Downhearted Before Derby Day? - Not Bloody Likely!

After giving ourselves such a leg-up in the Champions League, it would be a crying shame to have to start again from scratch when the competition resumes in February. Yet the pessimist in me can't help but postulate that it would be fairly typical of my team to throw away our three point advantage with a poor performance against Valencia. If only because it would be so un-Arsenal like to make light of qualification for the quarterfinals, instead of leaving us tenterhooks to the very last.

Likewise in the Premiership. I had few illusions about coming home on Saturday with all three points and the sort of comfortable cushion at the top which would have left us approaching Sunday's derby dust-up without a care in the world. However if I have cause to conduct a post-mortem after the mishap in Manchester, it is not to castigate our players (apart perhaps from one anonymous individual) but to set the record straight as far as the muppets in the media are concerned. Not for the first time I wondered if I'd been watching a different match to the various pundits who were left heaping praise upon the home team. Perhaps some opinions were coloured by the feint traces of egg on the faces of those responsible for the reams of vacuous gabble, extolling the virtues of the Gunners and prematurely reading the last rites for old red nose's Mancunian dynasty, in all the pre-match hype.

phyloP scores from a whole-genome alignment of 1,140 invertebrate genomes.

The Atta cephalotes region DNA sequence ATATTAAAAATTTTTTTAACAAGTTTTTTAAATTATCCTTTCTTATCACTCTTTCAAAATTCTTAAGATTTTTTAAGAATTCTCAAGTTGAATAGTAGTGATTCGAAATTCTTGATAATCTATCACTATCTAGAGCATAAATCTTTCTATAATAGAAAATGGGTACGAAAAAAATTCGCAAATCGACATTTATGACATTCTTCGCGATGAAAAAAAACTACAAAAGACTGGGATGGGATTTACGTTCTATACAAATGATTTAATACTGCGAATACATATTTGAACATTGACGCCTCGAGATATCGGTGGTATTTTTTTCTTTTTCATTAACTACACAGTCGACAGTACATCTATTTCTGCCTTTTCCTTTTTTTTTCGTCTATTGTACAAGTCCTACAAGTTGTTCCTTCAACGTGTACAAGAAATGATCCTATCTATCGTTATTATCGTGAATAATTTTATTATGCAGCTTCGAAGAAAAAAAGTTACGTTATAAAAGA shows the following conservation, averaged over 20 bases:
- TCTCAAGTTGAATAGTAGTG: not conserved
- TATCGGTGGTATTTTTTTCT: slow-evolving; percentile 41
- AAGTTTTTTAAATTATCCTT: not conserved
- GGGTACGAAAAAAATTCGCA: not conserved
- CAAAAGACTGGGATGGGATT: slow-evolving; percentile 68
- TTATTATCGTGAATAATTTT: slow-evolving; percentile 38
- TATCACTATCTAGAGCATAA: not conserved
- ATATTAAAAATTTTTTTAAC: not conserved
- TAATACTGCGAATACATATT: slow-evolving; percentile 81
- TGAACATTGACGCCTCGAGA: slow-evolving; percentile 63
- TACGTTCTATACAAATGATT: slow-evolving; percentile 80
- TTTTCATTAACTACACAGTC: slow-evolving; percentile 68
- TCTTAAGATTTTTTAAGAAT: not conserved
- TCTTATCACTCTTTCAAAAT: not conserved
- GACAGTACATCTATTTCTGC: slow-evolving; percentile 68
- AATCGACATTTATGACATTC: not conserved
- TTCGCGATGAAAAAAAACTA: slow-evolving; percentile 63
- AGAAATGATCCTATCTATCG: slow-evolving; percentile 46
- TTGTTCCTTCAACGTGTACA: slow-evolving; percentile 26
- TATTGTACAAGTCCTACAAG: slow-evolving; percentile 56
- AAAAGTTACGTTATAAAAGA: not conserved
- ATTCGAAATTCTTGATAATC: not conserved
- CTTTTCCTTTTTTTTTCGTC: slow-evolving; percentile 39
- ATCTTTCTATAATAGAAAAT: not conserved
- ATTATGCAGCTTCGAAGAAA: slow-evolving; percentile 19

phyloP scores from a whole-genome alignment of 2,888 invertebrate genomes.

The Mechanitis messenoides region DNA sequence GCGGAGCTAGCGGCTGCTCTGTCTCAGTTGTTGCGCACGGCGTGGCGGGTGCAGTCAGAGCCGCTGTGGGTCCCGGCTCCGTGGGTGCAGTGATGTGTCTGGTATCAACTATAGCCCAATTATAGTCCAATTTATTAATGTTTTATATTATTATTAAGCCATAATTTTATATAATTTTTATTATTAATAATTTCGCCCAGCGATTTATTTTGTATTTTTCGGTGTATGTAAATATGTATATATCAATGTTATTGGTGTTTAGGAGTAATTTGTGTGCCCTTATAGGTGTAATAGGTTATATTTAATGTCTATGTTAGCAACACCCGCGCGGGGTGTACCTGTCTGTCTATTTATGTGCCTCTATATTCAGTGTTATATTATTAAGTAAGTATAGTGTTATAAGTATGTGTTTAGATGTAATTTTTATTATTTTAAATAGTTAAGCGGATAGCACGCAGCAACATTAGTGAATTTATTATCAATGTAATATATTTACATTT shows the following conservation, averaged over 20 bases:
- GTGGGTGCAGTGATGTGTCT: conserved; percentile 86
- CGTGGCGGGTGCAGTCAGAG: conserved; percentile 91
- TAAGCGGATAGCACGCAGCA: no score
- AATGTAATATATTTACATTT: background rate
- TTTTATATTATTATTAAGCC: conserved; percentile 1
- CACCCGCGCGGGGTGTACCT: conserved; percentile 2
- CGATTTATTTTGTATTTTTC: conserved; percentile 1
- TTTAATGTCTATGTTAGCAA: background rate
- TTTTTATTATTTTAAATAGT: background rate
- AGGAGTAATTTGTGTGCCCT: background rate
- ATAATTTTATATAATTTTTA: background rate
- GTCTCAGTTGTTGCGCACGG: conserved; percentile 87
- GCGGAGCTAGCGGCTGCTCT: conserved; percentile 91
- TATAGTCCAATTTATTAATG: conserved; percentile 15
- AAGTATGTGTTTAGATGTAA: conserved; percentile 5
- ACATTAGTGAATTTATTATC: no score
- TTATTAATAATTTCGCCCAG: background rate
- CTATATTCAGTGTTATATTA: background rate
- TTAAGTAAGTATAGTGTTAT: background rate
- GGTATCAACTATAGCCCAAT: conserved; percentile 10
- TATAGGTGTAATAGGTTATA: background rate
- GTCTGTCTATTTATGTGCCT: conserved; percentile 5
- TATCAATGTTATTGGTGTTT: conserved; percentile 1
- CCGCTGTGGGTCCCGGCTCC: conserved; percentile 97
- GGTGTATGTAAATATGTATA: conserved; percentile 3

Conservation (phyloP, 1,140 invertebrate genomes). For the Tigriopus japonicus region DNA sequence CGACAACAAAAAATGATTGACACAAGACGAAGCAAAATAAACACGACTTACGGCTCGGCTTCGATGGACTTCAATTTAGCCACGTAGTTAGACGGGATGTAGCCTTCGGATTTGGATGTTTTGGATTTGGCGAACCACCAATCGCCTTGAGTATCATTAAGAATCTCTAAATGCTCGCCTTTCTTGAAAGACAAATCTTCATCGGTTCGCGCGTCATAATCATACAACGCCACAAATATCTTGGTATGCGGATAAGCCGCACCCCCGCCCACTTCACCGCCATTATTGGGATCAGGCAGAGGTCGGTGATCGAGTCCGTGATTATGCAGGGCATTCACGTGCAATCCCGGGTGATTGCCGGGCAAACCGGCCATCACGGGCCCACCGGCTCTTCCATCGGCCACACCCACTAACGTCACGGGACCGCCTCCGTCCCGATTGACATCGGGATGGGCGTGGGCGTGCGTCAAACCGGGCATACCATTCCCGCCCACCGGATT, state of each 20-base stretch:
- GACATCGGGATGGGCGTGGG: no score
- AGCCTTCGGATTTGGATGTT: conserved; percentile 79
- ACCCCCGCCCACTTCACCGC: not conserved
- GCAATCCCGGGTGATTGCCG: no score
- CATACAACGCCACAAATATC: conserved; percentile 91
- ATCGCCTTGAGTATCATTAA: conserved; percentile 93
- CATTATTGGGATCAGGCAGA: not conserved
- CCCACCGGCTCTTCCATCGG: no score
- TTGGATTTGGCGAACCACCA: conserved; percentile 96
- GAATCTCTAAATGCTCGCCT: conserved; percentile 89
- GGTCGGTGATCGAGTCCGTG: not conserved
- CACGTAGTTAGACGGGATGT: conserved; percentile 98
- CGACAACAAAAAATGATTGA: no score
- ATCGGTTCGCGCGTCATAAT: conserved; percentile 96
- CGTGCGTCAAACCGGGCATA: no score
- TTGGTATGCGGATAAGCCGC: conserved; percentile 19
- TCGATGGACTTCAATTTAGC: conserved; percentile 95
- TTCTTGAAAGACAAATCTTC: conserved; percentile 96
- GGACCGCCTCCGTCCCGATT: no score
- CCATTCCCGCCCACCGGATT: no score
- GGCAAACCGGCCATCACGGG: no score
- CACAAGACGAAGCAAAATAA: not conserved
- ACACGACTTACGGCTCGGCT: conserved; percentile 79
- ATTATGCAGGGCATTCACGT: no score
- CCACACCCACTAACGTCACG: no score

They might need to con themselves that the team they touted as such firm favourites were outclassed, but don't let them kid you. Credit where credit is due, the Gunners were outgunned by a severely under strength side who more than made up for any deficiencies in ability with their work rate. I am not normally an Opta loving statistic spouter but I was so bothered by the absolute bunkum in all the match reports that I found myself frantically bashing the keyboard of my computer, searching the internet for some facts to confirm that I hadn't dreamt up my own rose-tinted image of the game.

The Arsenal's fundamental failure was our inability to take advantage of long periods of domination. Yet it is a sign of how far we have come that despite Utd's admirable efforts to snuff out any threat by surrounding the likes of Henry and Pires with three players snapping at their heels in an instant, I cannot ever recall an Arsenal side looking quite so comfortable in possession of the ball at Old Trafford. I was for once grateful to the anoraks at Opta for absolute proof of this, in the possession percentages and the figures for shots on goal and corners, which all favoured the visitors. But as my colleague can gleefully cackle, it is indeed balls in the back of the net which are the only integers that count.

Let's face it, even if we'd had the benefit of Bergkamp at his best from the beginning of the game and some more bite in midfield from the likes of the boy Parlour (who I fancy unlike Freddie Ljungberg wouldn't have allowed the advancing figure of John O'Shea to leave him for dead!), Man Utd were always going to be that little bit more motivated after their embarrassment last May. And that was before the media had given the Arsenal and Thierry Henry "the big 'un" thus ensuring Fergie didn't have to trouble himself too much with his team talk.